In a deal that is sure to sting for previous partner Starz, Sony Pictures has struck a new deal with Netflix for the exclusive U.S. rights to stream Sony Pictures theatrical releases, starting with the studio’s 2022 slate of films. That deal includes future entries in the Spider-Man cinematic universe, such as Venom and its sequels, although the entanglement of the core, Tom Holland-fronted Spider-Man series makes its destination unclear for films such as Spider-Man: Homecoming and Spider-Man: Far From Home, both of which have been left off Disney+ with the rest of the MCU. This Sony deal goes far beyond Spider-Man, though, also including the likes of Jumanji and Bad Boys, along with upcoming movies such as Morbius, Uncharted and Bullet Train, all of which will now stream on Netflix after their theatrical releases. Netflix already had a similar deal with Sony for their animated releases.
At the same time, Netflix has also set a first-look agreement with Sony for all the films Sony is producing for the direct-to-streaming market, although Sony will still be able to sell films to other streamers as well. Sony had previously primarily worked with the network Starz, currently owned by Lionsgate, and this loss of archival films and upcoming releases will only make their content library that much more threadbare in terms of comparison with the bigger players in the streaming marketplace.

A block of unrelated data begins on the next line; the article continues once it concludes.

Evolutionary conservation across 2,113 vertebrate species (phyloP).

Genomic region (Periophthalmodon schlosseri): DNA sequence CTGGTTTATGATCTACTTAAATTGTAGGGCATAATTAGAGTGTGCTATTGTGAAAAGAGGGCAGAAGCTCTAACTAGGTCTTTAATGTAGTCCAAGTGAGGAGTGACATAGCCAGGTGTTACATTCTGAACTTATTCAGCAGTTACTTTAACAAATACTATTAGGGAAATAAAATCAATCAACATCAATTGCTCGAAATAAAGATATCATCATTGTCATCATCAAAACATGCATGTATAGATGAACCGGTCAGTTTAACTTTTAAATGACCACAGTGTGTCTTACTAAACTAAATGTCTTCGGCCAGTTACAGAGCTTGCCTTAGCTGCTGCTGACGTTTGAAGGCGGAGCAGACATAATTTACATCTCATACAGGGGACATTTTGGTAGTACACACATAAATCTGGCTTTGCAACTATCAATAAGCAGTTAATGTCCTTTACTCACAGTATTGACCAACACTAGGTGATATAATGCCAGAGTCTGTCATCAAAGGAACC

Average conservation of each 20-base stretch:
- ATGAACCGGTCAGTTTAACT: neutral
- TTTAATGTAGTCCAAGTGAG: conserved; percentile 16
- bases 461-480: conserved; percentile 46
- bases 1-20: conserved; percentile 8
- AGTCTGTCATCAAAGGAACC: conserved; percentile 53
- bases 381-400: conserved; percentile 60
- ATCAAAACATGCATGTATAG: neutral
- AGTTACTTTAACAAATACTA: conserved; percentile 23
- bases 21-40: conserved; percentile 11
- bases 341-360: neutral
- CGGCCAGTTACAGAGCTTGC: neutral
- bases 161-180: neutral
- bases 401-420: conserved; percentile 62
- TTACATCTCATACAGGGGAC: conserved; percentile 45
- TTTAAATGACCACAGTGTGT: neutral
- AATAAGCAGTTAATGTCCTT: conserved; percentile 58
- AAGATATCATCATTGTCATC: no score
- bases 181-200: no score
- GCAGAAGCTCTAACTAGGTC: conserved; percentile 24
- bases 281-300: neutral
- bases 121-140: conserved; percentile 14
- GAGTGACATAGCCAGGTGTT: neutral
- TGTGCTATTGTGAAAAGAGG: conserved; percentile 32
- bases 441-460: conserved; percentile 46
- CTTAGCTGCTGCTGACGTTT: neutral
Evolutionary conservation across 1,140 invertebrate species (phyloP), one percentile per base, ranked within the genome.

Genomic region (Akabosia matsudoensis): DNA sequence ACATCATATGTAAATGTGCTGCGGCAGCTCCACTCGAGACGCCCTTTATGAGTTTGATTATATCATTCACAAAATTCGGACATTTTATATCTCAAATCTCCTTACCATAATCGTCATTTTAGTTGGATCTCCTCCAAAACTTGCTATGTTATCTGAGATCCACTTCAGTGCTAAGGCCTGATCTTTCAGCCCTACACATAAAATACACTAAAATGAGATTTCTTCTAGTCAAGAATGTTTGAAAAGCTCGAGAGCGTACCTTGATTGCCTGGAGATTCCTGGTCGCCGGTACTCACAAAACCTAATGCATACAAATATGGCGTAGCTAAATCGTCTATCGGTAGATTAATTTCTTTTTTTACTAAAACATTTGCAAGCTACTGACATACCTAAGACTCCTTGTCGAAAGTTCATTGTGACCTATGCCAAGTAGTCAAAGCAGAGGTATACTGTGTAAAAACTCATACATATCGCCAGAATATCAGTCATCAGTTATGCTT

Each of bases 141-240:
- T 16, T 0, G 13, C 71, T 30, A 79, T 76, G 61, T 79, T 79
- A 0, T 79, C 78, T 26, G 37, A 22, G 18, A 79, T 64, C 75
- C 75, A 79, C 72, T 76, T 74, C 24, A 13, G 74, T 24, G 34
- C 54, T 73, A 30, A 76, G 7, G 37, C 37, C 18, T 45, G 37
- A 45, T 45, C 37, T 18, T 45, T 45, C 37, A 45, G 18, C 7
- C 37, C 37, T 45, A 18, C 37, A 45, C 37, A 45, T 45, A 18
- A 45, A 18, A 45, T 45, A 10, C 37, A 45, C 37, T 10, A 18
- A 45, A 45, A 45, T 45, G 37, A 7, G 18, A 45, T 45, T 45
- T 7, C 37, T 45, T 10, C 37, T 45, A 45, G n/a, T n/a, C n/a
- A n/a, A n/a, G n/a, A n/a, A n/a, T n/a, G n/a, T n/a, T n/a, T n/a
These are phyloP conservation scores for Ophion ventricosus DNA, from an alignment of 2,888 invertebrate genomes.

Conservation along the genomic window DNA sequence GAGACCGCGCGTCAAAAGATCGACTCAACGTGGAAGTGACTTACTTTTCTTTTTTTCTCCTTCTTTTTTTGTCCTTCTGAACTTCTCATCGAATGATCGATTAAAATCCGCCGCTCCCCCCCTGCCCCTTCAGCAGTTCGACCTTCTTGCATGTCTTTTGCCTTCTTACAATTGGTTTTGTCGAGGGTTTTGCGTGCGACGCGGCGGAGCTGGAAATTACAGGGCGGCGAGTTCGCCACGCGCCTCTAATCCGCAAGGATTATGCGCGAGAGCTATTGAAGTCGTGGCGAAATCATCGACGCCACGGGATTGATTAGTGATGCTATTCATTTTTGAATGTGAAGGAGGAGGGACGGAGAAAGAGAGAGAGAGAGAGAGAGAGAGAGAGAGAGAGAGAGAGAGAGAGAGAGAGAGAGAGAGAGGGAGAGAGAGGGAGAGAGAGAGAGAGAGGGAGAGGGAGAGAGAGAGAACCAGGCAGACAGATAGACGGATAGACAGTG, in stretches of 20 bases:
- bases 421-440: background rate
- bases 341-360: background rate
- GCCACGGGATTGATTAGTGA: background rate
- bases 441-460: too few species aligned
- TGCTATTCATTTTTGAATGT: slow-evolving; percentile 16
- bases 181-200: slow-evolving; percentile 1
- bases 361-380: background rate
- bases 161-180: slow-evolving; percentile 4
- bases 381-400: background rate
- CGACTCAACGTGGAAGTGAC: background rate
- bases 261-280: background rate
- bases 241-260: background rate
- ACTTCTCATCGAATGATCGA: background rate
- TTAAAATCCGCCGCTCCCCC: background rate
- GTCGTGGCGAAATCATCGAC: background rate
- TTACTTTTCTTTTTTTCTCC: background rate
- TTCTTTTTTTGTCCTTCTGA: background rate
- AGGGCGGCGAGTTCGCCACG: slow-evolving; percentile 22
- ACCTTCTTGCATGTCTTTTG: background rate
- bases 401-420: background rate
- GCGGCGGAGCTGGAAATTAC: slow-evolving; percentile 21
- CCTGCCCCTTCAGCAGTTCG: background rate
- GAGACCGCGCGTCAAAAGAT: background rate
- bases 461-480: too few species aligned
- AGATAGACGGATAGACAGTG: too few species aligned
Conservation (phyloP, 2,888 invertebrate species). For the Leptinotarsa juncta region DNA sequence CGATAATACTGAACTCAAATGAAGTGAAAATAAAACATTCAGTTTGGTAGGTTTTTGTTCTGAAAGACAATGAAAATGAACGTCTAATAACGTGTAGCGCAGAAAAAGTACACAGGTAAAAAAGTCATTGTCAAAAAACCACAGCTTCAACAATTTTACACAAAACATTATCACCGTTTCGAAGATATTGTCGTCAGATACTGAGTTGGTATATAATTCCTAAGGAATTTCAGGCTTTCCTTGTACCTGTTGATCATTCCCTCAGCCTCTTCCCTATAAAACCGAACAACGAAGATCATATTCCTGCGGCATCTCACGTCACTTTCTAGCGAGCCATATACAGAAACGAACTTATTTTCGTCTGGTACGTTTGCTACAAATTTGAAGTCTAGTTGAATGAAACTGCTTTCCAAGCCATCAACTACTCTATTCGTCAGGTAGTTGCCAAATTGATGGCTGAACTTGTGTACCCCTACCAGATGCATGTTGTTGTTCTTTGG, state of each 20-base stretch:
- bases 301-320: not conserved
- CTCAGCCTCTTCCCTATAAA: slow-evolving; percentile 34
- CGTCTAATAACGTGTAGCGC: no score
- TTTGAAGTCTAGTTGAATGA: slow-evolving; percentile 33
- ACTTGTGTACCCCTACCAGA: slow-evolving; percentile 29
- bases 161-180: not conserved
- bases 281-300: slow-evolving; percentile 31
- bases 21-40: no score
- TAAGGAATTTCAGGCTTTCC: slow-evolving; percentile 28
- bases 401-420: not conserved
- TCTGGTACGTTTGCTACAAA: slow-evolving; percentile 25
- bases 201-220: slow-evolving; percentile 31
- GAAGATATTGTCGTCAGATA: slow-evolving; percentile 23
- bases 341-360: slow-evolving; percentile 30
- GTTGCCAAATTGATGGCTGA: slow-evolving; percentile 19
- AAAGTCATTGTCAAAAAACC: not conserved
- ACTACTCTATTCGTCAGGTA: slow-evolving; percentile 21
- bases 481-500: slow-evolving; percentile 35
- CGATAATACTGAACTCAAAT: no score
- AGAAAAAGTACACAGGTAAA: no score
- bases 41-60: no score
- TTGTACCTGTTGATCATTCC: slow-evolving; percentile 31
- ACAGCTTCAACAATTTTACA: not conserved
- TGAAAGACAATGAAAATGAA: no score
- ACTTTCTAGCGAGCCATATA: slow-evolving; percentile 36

The deal will include films from all the other sub-studios within Sony, including the likes of Sony Pictures Classics, Screen Gems, Columbia Pictures and TriStar Pictures, which will all head to Netflix after initial theatrical and home entertainment runs. How long those periods will be is hard to say—historically, they were around nine months, but the pandemic has increasingly normalized shorter periods between shortened theatrical runs and streaming debuts, and this may become the new consumer expectation.
“Sony Pictures is a great partner and we are thrilled to expand our relationship through this forward-thinking agreement,” said a statement from Netflix global film head Scott Stuber. “This not only allows us to bring their impressive slate of beloved film franchises and new IP to Netflix in the U.S., but it also establishes a new source of first run films for Netflix movie lovers worldwide.”